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WINE DEALT A BUDGET BLOW BY INFLATIONARY INCREASE


WINE DEALT A BUDGET BLOW BY INFLATIONARY INCREASE

Chancellor George Osborne has announced an inflationary increase for wine and given spirits a freeze in duty in his 2016 Budget. Once again wine gets the worst deal of all the alcoholic drinks as duty revenue is set to increase by 25% and spirits by 15% over the next four years. Wine drinkers will now pay an extra 3p taking duty paid on an average bottle of wine up to £2.08. For spirit drinkers the tax freeze means that the average 70cl bottle remains at £7.74. Wine tax will hit £4bn by the end of this year which will go up to £5bn in four years.

The revised rates are due to come into effect after midnight, Sunday 20th of March.

Miles Beale, Chief Executive of the Wine and Spirit Trade Association said:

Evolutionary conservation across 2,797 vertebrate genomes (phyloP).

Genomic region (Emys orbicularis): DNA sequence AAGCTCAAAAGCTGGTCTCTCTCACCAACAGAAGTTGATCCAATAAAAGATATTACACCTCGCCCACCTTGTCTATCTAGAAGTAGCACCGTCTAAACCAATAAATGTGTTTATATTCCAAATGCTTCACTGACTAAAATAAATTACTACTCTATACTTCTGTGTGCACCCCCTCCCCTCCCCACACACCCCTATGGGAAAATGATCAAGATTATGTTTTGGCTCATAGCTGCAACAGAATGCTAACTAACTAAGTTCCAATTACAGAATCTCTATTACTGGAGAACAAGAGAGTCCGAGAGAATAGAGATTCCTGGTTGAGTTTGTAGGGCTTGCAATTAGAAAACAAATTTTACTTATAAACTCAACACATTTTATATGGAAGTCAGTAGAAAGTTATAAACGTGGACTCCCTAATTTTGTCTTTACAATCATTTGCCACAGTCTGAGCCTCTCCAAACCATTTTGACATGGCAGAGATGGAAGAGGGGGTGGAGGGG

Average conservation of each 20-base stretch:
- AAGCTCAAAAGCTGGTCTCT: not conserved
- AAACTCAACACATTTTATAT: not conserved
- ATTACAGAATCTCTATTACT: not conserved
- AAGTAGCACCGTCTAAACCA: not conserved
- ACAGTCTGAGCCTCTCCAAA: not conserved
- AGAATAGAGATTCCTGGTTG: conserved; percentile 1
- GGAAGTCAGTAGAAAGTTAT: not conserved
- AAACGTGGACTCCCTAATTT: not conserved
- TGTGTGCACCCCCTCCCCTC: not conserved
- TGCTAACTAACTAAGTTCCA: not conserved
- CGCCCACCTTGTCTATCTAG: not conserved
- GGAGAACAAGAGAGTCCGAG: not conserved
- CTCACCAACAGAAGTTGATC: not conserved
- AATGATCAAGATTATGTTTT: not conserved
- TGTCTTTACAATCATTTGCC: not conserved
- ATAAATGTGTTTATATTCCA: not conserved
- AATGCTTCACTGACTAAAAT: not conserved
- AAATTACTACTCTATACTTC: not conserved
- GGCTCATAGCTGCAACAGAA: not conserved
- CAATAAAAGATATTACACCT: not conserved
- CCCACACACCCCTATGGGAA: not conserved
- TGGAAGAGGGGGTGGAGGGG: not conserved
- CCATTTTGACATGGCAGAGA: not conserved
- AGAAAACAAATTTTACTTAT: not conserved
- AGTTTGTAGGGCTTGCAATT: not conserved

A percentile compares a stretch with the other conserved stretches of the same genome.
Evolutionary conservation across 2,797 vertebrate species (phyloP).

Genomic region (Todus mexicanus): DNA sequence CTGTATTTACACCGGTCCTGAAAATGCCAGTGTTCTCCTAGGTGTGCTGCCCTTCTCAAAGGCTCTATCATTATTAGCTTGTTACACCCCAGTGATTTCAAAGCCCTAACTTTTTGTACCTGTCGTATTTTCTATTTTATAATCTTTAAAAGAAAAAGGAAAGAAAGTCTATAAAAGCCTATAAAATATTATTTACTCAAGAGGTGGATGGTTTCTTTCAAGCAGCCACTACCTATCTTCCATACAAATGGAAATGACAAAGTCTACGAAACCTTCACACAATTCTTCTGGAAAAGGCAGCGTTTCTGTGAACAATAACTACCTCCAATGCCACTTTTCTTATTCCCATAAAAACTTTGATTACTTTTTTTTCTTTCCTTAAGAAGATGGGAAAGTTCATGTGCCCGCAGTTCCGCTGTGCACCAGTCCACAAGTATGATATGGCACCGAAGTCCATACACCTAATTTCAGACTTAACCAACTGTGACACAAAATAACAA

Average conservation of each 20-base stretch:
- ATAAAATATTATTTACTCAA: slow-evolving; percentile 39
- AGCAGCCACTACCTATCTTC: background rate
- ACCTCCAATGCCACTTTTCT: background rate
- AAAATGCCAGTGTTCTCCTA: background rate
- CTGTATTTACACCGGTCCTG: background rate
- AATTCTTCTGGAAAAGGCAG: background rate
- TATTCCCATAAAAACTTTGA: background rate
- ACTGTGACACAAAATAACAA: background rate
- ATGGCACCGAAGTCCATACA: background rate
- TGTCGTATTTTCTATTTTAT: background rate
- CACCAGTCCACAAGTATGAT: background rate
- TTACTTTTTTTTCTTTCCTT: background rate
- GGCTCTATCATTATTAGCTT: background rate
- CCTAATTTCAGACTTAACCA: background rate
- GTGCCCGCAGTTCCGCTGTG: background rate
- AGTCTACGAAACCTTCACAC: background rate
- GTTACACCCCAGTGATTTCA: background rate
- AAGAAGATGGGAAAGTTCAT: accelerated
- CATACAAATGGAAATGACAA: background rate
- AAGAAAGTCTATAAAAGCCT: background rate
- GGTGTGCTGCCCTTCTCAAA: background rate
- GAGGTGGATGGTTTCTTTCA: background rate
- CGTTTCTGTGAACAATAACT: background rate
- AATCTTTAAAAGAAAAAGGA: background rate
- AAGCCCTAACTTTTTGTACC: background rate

“We are pleased with the Chancellor’s decision to freeze spirits duty. The 26m spirits consumers will raise a glass to that tonight! “However, we are disappointed that that 30m wine consumers have been singled out for a duty rise and what’s more it is counterproductive. The freeze in wine duty in 2015 has resulted in £118m extra in revenue to the Treasury in the last 10 months, up 4%. Wine was the only alcoholic drink not to receive a cut and netted the Chancellor the most - which makes it very unfair that wine has been penalised. We also deeply regret that the Government has missed this important opportunity to support the emerging English wine industry, which is a real home-grown success story that needs nurturing rather than being hit by another unfair tax increase. The failure to rebalance this unfair tax burden on the wine industry will stifle the industry’s ability to invest, to sustain the 270,000 jobs it currently supports and to help British pubs, bars and restaurants where – at £4bn p.a. it makes a significant and fast growing contribution.”


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